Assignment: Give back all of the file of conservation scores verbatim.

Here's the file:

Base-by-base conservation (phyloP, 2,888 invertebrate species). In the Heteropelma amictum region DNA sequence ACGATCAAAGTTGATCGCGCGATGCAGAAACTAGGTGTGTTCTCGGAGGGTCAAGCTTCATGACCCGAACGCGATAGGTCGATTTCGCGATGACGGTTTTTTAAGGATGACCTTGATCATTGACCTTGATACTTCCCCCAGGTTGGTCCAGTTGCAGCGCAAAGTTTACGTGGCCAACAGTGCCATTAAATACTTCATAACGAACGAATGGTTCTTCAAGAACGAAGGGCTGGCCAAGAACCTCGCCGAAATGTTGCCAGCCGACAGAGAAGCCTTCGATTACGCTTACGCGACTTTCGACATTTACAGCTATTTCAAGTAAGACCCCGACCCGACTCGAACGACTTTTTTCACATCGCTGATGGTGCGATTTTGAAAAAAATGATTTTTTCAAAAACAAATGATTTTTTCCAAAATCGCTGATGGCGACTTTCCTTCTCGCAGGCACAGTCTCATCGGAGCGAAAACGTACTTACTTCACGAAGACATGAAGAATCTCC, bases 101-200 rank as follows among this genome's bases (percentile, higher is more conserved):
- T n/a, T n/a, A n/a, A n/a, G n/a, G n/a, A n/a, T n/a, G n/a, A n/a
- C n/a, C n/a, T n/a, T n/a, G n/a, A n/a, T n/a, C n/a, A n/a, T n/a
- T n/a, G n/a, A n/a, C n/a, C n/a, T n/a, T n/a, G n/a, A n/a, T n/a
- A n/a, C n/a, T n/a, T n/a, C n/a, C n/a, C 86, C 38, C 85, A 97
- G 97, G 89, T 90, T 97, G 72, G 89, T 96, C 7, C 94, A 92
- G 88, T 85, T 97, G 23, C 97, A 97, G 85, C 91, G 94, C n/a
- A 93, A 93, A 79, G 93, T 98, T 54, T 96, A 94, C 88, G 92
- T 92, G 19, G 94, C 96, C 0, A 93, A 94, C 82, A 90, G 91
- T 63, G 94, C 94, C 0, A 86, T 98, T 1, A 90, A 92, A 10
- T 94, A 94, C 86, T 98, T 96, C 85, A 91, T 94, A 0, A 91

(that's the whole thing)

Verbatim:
Base-by-base conservation (phyloP, 2,888 invertebrate species). In the Heteropelma amictum region DNA sequence ACGATCAAAGTTGATCGCGCGATGCAGAAACTAGGTGTGTTCTCGGAGGGTCAAGCTTCATGACCCGAACGCGATAGGTCGATTTCGCGATGACGGTTTTTTAAGGATGACCTTGATCATTGACCTTGATACTTCCCCCAGGTTGGTCCAGTTGCAGCGCAAAGTTTACGTGGCCAACAGTGCCATTAAATACTTCATAACGAACGAATGGTTCTTCAAGAACGAAGGGCTGGCCAAGAACCTCGCCGAAATGTTGCCAGCCGACAGAGAAGCCTTCGATTACGCTTACGCGACTTTCGACATTTACAGCTATTTCAAGTAAGACCCCGACCCGACTCGAACGACTTTTTTCACATCGCTGATGGTGCGATTTTGAAAAAAATGATTTTTTCAAAAACAAATGATTTTTTCCAAAATCGCTGATGGCGACTTTCCTTCTCGCAGGCACAGTCTCATCGGAGCGAAAACGTACTTACTTCACGAAGACATGAAGAATCTCC, bases 101-200 rank as follows among this genome's bases (percentile, higher is more conserved):
- T n/a, T n/a, A n/a, A n/a, G n/a, G n/a, A n/a, T n/a, G n/a, A n/a
- C n/a, C n/a, T n/a, T n/a, G n/a, A n/a, T n/a, C n/a, A n/a, T n/a
- T n/a, G n/a, A n/a, C n/a, C n/a, T n/a, T n/a, G n/a, A n/a, T n/a
- A n/a, C n/a, T n/a, T n/a, C n/a, C n/a, C 86, C 38, C 85, A 97
- G 97, G 89, T 90, T 97, G 72, G 89, T 96, C 7, C 94, A 92
- G 88, T 85, T 97, G 23, C 97, A 97, G 85, C 91, G 94, C n/a
- A 93, A 93, A 79, G 93, T 98, T 54, T 96, A 94, C 88, G 92
- T 92, G 19, G 94, C 96, C 0, A 93, A 94, C 82, A 90, G 91
- T 63, G 94, C 94, C 0, A 86, T 98, T 1, A 90, A 92, A 10
- T 94, A 94, C 86, T 98, T 96, C 85, A 91, T 94, A 0, A 91